One of the consequences of the current crisis is a plunge in the value of animals. Without enough water or pasture they become sick, and many die. The Gayo Pastoralist Development Initiative, an Oxfam partner, reports that the drop in value of livestock has been extreme in districts such as Dire and Dillo in the Borena zone.
And herders are facing a double hit. As they are earn less for their animals, they are simultaneously confronted with spiraling costs for grain—a food staple. Gayo notes that grain prices have jumped by almost 100 percent in some districts.
To help ease some of the severe hardships caused by the drought, Oxfam is working with four local groups to distribute water, provide needy animals with feed and veterinary care, and rehabilitate a series of local ponds so they can provide water in the future.
Water Trucking and Animal Fodder
With support from Oxfam, the Liben Pastoralist Development Initiative’s plans have called for providing drinking water to 6,000 people in two areas in the Liben District of the Oromia region’s Guji Zone. The water is being trucked in from wells about 28 miles away and stored in four large tanks—and providing enough to allow each person about 4 gallons a day.
The Liben group is also transporting hay and a wheat-bran feed into the region to help shore up the strength of the animals on which people depend. But in an indication of how challenging it can be to work in remote areas, the nearest place Liben can find the necessary fodder is Addis Ababa, Ethiopia’s capital, more than 370 miles to the north.
In the Dillo and Dhas districts of the Borena Zone, Action for Development is restoring three wells that typically serve 4,000 to 5,000 head of livestock each day. But because of the drought and shrinking water supplies elsewhere, the number of animals relying on water from these sources could double. The plan calls for the purchase of generators and sub pumps to get these wells running at maximum efficiency.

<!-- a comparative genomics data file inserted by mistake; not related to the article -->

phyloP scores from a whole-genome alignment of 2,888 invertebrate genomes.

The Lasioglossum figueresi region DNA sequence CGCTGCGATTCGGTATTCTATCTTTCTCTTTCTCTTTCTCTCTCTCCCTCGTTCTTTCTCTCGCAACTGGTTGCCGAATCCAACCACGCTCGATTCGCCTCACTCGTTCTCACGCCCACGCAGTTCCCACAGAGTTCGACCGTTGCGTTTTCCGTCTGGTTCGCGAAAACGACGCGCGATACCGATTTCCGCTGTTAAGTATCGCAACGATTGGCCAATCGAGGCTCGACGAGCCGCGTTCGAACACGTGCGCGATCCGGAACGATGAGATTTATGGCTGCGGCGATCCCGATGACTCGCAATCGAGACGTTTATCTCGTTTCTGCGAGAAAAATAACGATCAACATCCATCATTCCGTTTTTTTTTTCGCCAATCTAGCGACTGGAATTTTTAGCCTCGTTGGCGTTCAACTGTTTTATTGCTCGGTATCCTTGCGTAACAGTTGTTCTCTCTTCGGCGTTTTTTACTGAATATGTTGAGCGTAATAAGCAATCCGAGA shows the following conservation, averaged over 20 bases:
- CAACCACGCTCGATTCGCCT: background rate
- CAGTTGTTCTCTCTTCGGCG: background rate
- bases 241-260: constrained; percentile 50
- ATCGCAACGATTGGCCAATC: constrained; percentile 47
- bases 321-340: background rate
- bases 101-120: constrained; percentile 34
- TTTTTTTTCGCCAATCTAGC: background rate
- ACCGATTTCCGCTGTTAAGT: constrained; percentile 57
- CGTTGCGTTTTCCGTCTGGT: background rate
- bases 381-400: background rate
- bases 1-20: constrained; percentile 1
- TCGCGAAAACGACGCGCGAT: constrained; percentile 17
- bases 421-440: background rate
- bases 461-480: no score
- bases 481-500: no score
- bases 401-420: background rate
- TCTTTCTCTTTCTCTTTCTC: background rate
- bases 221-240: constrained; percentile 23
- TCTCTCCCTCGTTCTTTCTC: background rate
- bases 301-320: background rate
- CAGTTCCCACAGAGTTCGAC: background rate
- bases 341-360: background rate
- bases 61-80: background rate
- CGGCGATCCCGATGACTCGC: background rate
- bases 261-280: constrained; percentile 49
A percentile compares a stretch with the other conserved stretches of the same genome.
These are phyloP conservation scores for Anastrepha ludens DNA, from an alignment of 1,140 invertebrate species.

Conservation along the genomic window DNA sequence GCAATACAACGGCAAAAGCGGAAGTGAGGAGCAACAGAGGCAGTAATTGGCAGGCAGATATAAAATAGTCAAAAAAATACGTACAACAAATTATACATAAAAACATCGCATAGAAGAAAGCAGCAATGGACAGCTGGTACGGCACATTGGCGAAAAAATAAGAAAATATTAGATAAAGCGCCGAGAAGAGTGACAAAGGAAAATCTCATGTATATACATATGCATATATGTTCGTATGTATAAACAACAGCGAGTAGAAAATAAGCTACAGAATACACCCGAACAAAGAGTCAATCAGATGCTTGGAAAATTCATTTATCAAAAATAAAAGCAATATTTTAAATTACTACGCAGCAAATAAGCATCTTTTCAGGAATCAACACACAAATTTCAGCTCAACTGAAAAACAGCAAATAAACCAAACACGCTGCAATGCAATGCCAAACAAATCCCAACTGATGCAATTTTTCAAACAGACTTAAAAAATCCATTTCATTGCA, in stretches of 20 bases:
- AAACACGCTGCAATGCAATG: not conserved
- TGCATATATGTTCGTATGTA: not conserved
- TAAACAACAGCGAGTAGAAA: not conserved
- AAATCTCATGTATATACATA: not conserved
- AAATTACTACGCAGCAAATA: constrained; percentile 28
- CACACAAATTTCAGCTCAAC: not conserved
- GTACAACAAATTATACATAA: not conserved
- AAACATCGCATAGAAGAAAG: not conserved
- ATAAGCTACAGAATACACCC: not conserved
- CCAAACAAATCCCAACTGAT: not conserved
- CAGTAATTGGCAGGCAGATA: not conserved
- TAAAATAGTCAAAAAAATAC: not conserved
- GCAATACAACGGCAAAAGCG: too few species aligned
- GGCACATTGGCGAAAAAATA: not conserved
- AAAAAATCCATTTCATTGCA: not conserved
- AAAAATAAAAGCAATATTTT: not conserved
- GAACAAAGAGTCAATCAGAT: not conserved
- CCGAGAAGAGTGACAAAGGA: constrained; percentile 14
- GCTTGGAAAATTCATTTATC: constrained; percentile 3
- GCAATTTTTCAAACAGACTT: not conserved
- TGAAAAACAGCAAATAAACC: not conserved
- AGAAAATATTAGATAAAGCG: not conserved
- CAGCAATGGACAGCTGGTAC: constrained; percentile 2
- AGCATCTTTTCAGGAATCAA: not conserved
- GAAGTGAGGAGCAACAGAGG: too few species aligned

Like the Liben group, Action for Development is also trucking water in to Dillo and Dhas to help more than 5,000 people with access to a clean supply. The trucks are transporting the water from wells up to 34 miles away.
An estimated 13,500 people and 2,500 head of cattle will benefit from a series of projects the Gayo Pastoralist Development Initiative is also carrying out with Oxfam’s help, including the restoration of two ponds in the Borena zone. Ponds provide one of the central sources of water for animals in the area, but during long dry spells they dry up, especially if silt has made them shallow.
By hiring local people to deepen the ponds, Gayo is able to provide families with an important source of income while also helping them to increase the holding capacity of these critical water sources.
‘Rehabilitation of ponds during the dry season tremendously increases their capacities and enables them to serve for a longer period of time during drought,’ said Gayo in its grant application to Oxfam. Gayo pointed to its successes with three ponds in the Moyale area during the 2006 drought.
‘The three ponds rehabilitated in response to the drought have still enough water and serve the community at the moment,’ Gayo said.